Q: They gave you an Apocalypse Now moment though.

RR: Yeah, there were a couple of them with the mud and all that stuff and my little red eyes poking out of my face.

Q: Those were contacts correct?

RR: Yes, they are actually clear dinner plates (laughs). They basically had to peal my skull back to get them in. Half of the time they weren’t even in I would just rub menthol in my eyes. I’m serious actually because we couldn’t get them in. We were shooting all night and they just couldn’t pull my eye open enough to get the big disc in.

Q: So you would just irritate your eyes.

RR: Yeah.

Q: Did anything weird happen to you during filming?

RR: Nothing weird happened to me. I know that some people on the crew experienced some stuff. I know that it was disconcerting to find out that Kathy Lutz passed away in the middle of the movie, which was pretty odd, and we took a moment to pause for her. They did fish a body out of the lake the first week we were there. That’s awfully strange. I mean what do you say to that except some inappropriate joke. That was definitely something a little bit strange for everyone, the crew included, just a weird way to start a movie.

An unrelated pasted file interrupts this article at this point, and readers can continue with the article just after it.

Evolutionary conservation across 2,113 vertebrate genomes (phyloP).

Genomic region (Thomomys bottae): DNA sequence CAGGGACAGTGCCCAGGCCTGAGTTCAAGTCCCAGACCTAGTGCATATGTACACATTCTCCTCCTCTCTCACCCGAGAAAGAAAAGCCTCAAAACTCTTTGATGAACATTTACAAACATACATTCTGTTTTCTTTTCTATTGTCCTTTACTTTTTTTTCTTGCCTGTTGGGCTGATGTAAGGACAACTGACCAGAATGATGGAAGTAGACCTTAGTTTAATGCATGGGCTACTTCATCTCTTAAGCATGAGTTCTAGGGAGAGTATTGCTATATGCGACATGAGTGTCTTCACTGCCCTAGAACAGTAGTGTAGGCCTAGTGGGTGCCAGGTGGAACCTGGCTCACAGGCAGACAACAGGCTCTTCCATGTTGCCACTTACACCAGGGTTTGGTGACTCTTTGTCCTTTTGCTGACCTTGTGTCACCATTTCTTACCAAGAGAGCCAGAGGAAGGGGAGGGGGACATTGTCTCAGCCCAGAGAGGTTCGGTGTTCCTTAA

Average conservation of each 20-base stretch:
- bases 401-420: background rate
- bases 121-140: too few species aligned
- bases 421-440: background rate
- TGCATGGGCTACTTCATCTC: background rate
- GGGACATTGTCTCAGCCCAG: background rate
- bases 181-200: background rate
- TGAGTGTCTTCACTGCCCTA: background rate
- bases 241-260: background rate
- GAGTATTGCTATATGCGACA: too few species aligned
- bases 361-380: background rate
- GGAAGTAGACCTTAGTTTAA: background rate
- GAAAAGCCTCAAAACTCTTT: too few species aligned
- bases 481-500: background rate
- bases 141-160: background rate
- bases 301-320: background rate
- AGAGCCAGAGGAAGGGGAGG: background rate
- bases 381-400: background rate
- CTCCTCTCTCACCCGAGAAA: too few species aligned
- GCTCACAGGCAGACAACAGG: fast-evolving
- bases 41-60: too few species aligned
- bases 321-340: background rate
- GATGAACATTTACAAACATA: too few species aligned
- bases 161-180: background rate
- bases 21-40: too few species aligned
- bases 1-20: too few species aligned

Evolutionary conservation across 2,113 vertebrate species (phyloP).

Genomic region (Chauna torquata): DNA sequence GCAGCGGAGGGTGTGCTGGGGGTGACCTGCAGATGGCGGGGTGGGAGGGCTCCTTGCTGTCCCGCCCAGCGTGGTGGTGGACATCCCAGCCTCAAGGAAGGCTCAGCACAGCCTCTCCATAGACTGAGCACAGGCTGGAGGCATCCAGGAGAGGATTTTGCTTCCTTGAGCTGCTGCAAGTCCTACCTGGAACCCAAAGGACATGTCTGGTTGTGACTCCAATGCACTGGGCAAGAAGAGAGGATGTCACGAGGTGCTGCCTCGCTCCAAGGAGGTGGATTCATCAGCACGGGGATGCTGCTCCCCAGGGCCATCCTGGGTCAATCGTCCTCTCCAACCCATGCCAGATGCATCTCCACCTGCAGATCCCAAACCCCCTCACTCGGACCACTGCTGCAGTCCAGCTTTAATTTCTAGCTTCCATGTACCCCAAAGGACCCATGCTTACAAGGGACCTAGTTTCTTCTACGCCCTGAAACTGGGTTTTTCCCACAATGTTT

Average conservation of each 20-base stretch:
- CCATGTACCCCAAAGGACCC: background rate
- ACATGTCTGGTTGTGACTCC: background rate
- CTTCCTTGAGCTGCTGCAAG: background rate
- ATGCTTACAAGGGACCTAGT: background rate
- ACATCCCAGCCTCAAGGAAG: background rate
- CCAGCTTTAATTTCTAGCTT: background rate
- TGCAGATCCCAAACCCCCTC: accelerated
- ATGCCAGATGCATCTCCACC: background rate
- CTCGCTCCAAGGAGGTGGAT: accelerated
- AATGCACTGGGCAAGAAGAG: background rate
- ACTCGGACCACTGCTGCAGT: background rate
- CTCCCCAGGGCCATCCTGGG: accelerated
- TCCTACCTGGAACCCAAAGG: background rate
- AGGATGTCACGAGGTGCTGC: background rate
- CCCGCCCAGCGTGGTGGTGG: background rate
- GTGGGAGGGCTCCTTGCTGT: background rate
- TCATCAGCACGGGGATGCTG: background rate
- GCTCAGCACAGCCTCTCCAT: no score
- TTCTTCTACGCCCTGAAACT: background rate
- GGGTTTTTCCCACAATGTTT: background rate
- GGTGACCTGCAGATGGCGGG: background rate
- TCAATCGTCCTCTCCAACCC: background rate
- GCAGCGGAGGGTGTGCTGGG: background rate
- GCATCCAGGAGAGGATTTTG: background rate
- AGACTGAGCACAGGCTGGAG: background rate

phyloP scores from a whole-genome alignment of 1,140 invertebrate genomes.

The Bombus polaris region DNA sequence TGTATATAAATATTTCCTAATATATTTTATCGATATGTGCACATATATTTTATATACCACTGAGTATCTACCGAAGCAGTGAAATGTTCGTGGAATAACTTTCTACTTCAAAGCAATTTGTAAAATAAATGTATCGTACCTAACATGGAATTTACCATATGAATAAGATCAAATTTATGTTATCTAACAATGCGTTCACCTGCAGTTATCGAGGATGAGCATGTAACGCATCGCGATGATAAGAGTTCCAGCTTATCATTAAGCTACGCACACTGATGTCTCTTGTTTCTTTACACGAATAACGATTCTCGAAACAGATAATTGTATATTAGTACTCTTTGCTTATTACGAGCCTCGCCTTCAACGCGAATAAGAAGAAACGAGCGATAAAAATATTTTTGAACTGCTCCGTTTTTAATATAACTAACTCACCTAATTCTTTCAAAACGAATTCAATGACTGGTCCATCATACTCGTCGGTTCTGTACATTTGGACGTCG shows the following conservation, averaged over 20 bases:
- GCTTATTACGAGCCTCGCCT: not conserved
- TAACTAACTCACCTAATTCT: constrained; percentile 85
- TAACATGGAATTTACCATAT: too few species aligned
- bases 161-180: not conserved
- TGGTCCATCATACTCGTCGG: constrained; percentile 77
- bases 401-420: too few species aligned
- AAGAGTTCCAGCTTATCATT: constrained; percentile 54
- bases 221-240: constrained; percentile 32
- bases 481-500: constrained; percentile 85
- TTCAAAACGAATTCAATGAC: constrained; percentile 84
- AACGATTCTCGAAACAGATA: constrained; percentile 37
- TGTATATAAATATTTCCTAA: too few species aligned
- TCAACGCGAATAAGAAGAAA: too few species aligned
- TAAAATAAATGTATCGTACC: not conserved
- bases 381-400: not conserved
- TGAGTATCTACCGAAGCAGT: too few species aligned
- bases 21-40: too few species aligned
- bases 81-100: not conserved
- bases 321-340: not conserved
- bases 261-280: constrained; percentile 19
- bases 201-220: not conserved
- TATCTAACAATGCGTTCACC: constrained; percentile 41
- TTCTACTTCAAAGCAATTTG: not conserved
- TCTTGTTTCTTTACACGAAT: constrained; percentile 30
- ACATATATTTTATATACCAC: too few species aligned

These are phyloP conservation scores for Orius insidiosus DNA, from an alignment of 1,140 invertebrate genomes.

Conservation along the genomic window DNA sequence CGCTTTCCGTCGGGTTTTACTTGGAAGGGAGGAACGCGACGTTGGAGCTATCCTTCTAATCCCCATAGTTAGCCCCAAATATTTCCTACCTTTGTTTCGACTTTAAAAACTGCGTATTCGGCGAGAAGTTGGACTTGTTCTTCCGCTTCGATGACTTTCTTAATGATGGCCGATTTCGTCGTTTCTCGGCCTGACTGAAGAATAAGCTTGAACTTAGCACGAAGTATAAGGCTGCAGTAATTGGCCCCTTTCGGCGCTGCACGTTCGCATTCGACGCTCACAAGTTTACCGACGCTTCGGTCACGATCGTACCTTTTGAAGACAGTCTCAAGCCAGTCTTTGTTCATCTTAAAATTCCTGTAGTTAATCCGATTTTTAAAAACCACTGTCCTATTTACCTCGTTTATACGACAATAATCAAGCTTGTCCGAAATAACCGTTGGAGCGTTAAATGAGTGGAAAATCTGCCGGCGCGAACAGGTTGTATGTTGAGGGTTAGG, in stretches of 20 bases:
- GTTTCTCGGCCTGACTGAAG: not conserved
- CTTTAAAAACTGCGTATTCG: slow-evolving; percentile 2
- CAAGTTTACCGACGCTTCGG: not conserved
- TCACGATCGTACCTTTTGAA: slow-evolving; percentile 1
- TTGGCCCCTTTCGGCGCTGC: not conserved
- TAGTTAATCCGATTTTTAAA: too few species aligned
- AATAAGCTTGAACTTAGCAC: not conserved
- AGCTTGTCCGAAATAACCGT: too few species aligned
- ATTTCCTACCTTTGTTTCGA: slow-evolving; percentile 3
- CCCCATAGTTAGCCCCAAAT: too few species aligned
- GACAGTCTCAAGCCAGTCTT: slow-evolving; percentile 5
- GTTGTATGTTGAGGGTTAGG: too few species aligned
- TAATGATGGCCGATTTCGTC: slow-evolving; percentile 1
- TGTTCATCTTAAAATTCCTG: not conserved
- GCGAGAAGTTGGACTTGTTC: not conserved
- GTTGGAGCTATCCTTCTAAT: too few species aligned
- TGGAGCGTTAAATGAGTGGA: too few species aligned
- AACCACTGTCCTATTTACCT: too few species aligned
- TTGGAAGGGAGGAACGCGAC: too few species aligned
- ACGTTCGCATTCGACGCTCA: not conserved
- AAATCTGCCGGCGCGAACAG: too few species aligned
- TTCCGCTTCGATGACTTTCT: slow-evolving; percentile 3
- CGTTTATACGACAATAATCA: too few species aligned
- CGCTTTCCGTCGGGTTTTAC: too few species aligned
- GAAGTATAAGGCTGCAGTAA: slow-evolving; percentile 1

Q: Did it make you start believing in ghosts or anything?

RR: No not necessarily. I believe in dark energies. I believe that when a family moves into a house where six murders took place, there’s going to be some bad juju in that house. But then again, what the hell is wrong with you to be moving in that house to begin with?

Q: Especially that the kids slept in the same beds.

RR: Yes. Any good father of the year would make sure of that. The kids are right in and don’t even wipe the stain up. I recognize in the movie the rationale for them buying the house; I mean the house was a steal for what they were getting it for and this guy George Lutz had a lot of pressure on him to make good. He had inherited this family and had all of these kids all of a sudden and he wanted to provide for them.

Q: He could have at least bought new beds.

RR: I don’t know if those were the same beds.

Q: Yeah they were literally and physically the same beds.

RR: Really? I should have read the press notes (laughs). I’m glad I’m finding that out now.

Big thanks to MGM for letting us sit in on the junket and to Reynolds for taking the time to chat with us! The Amityville Horror hits theaters on April 15th; make sure you check out its official site right here!